I got a little lazy last month and only read four books. It was a good reading month, I wish I read another book but I somehow feel like I’ve been reading too much. You know what I mean? But I swear I’ll get back to reading soon! I have bought seven books from various book sales last and I should get started on those. Also, I started my Harry Potter reread. I doubt I’d finish the seven books by July.
1. Looking for Alaska by John Green
So how do I even begin to describe this book? I have conflicting feelings about it. I love the characters, I love their intricacies. I love how smart they can be and I love how they can be so deep. So deep that I sometimes raise my eyebrows. I believe I do not understand many of the characters at all. I often think, was I like that in high school? I hope not.
You see Looking for Alaska is a really good book. The prose is awesome, a lot of pretty words derived from these supposed smart and “deep” characters. But though the plot is exciting enough, I don’t like it that much because I just don’t get Alaska at all. I don’t get why people fall in love with her. I don’t get how she could be a good character. I do not like her, but her flaws are the reason why we a have a story. Maybe I could have given this book five stars but my feelings for Alaska clouded my judgement. I cannot fully love a book when I hate the lead so much. Not just Alaska, too. I do not like Miles. He is okay at first then he got overly emotional and hormonal. But I love the secondary characters, Colonel and Takumi. They salvage the somewhat overly dramatic plot.
Will I read this book again? Maybe. Do I recommend you to read it? Yes. Because it has beautiful prose and so pretty words. And it’s though-provoking and it’s never a waste to read a book that will make you think.
2. Hocus Pocus by Kurt Vonnegut
Maybe I should have read this when I’m older. I think I’m not smart enough to understand but I am at least old enough to enjoy it. This is the first Vonnegut book I’ve read, and I can say that I have no regrets. He’s just as amazing as I thought he would be.
I am hesitant to say anything about this book because I am not sure I get it. The book’s entertaining enough, showing from the start what will happen in the end but cleverly urging the readers from guessing what will happen next. The author used a technique in which he showed the readers the ending, and the mere surprise is how the story gets to that ending. It’s an amazing story-telling, something I haven’t encountered before. The story’s as good as it can get but the way Vonnegut delivered it is something only he can do. You need to read the prefix (the whole book actually) to understand what I mean.
I know this rant about the book doesn’t say much. But what am I supposed to say? It’s a good book but I’m afraid I need a deeper understanding. I believe I have only scratched the surface, I need to dig in deeper. Way deeper.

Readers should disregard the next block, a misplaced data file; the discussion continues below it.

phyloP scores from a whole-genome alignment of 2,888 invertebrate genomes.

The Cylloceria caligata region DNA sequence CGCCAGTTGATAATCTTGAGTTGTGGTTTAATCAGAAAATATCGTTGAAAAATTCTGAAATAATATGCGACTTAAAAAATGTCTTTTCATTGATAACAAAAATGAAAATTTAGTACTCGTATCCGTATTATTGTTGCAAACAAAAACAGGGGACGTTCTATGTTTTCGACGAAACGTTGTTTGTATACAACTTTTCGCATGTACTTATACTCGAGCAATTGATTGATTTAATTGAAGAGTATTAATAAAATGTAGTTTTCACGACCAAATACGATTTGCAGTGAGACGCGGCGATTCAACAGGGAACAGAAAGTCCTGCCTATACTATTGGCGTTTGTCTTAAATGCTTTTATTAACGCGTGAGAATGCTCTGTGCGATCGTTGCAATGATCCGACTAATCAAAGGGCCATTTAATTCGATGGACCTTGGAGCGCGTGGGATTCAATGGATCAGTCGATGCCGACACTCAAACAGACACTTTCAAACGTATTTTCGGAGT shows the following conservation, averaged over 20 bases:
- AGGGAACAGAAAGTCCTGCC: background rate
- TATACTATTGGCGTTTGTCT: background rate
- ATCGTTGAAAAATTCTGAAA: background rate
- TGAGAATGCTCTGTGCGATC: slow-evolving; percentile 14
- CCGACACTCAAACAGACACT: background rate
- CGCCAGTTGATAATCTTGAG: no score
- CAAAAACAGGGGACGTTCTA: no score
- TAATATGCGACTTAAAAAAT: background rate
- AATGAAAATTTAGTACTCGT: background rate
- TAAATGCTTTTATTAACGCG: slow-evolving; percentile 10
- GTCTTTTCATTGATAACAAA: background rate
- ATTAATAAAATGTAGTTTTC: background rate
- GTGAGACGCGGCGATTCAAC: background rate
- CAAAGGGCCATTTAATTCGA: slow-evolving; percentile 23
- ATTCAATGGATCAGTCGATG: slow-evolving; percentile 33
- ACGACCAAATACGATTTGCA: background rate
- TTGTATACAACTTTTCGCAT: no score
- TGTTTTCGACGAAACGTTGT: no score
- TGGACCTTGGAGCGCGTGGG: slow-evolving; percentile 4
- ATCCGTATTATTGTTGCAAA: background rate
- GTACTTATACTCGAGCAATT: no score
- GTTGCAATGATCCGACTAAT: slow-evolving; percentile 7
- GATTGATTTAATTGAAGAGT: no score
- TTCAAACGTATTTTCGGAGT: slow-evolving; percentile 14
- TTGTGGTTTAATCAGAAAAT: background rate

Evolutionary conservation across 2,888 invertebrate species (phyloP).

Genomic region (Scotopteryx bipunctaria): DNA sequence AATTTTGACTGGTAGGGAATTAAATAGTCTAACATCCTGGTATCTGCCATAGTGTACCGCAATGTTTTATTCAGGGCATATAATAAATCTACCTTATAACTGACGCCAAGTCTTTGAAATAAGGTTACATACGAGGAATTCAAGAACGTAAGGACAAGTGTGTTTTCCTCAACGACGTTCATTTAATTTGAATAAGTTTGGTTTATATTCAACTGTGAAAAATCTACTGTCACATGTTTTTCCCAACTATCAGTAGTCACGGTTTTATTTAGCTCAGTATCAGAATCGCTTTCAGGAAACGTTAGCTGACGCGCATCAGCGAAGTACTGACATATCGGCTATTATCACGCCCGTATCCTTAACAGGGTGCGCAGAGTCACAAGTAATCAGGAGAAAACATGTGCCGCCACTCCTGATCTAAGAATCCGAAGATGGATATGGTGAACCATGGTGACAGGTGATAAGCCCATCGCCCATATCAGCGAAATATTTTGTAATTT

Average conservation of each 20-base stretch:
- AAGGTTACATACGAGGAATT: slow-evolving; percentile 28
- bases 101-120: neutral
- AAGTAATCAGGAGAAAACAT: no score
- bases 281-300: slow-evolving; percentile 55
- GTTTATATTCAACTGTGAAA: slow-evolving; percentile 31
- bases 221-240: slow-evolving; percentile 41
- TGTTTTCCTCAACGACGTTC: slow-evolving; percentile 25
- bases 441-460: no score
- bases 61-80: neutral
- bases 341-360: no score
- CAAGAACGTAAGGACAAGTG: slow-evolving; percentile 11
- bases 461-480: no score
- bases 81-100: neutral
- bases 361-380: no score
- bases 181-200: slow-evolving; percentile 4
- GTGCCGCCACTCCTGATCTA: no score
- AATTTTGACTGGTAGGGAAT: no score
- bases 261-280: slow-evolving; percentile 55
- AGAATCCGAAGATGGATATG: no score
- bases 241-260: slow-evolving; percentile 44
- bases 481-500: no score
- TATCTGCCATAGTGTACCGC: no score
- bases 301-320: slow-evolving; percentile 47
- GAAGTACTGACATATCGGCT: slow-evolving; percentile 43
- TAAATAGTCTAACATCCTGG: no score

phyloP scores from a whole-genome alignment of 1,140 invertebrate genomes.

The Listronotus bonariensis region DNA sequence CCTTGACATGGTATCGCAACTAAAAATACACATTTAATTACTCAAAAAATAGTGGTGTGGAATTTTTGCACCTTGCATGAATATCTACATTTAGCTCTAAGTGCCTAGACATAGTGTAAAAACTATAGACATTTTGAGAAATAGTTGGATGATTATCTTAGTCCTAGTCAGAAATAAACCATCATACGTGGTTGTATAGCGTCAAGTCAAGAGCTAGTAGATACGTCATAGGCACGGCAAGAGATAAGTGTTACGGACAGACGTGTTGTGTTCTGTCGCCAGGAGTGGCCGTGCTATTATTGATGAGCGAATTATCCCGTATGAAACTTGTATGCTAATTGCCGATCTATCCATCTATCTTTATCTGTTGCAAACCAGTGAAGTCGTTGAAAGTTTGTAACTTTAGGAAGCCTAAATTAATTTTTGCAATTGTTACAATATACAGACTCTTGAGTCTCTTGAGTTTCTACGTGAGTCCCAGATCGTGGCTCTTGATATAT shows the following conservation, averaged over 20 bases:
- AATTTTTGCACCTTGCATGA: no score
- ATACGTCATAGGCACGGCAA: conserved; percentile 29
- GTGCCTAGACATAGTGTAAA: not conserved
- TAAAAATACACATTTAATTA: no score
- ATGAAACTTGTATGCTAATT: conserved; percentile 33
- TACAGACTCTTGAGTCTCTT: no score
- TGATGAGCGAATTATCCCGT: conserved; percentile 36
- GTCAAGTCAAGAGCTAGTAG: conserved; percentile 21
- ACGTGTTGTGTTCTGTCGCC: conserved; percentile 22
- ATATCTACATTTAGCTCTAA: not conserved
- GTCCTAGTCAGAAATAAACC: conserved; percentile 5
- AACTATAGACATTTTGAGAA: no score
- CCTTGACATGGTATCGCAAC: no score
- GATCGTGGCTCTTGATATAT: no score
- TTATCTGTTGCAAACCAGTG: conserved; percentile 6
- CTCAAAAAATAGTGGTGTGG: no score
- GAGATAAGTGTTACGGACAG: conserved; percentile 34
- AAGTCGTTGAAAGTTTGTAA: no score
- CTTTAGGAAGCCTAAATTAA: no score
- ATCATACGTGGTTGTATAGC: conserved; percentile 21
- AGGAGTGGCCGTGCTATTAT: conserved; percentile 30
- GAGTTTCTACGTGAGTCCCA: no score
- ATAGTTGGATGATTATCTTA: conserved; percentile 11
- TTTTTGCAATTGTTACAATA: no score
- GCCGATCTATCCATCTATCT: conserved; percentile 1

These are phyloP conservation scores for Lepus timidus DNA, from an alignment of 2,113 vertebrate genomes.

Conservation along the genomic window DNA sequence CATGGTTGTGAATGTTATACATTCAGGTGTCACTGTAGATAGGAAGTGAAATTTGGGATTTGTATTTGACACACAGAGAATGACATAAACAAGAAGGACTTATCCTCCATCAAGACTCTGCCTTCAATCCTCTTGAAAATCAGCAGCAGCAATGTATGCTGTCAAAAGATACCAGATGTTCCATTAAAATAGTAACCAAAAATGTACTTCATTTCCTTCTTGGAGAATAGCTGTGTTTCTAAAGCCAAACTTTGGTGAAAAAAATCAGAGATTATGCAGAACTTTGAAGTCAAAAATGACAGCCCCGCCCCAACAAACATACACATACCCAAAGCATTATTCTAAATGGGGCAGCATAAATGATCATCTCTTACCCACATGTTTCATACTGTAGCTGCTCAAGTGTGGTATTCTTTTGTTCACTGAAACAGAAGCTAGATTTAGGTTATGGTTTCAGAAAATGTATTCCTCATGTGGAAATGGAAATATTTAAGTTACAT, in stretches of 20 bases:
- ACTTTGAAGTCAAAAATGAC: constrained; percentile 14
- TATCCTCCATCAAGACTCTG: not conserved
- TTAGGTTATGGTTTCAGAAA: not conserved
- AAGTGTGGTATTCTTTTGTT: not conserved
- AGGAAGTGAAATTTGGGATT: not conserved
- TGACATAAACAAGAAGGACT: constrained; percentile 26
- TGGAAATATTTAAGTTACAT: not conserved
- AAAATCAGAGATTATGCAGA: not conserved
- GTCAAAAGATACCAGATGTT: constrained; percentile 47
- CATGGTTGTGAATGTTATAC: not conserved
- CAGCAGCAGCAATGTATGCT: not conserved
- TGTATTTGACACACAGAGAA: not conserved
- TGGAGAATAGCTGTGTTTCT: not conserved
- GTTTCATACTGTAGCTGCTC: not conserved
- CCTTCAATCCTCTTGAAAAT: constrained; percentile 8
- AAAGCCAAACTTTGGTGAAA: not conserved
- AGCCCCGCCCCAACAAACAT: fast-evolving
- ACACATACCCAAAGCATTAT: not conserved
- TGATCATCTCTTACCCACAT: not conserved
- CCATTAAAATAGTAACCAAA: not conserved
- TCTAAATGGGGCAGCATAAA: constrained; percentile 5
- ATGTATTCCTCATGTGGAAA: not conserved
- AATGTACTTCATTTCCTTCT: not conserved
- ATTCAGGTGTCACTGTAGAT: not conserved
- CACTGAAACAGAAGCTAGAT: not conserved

3. Charlotte’s Web by E.B. White
To tell you the truth, I got a little bored with this book at first. I do not like animals. Though I do not freak when I see one, I don’t think I have any compassion for them. I can’t hurt one, of course, but I cannot be close to one either. I cannot seem to give my full compassion to animals when I’m reading a fiction about them. That’s what happened to me while reading Charlotte’s Web.
I enjoyed the movie. Yes, I’ve watched it way before so I knew what would happen in the book. However, like Wilbur, I also got bored when he got stuck in the barn. Then I told myself that maybe I was reading it wrong. It’s one of most popular Children’s book, something a lot of people really like. Then it must be really good and I was only missing the point. So I tried to see it from the perspective of a kid and it worked. E.B. White manages to convey in a children’s story the answers to a kid’s hundreds of questions. He created talking animals to discuss issues that would be pretty hard to explain to a kid.
In such a short story, White managed to fully capture what it means to grow up, to leave behind things or people or friends that seem to matter at first but eventually lose significance. But I am mostly impressed by the way the story tackles death. I thought it was gruesome to include such detail in a children’s book. Death is morbid, but eventually kids will encounter the idea sooner or later, anyway. It explains death in a way that will make sense to a kid. It’s such a vague concept to even describe to an adult. It’s amazing how this book manages it smoothly.
Now I know why this is one of the best stories ever written. It takes big issues and make it understandable, make it appear less complex than it actually is. And yes, this will be one of the books I will make my children read. It’s a pity how I didn’t read books like this when I was kid.
4. Harry Potter and the Sorcerer’s Stone by J.K. Rowling
No matter how many times I read this book, I just cannot get enough of it. I still laugh over the same things and get excited over the first Quidditch match. It’s amazing how I still feel the same way about Diagon Alley (or Hogwarts), pretty much the same way Harry felt when he first stepped on it. Reading The Sorcerer’s Stone for the nth time is just as magical as when I first read it. It’s still the one book that defines my childhood.
I’m starting to believe that The Sorcerer’s Stone’s the best book in the series. It’s a little thinner than the other books, of course, but length has never been a defining factor on what makes a great book. The Sorcerer’s Stone is just so fresh and I believe that of all the seven books, it will remain to be the most magical. It’s the book that started it all, isn’t it?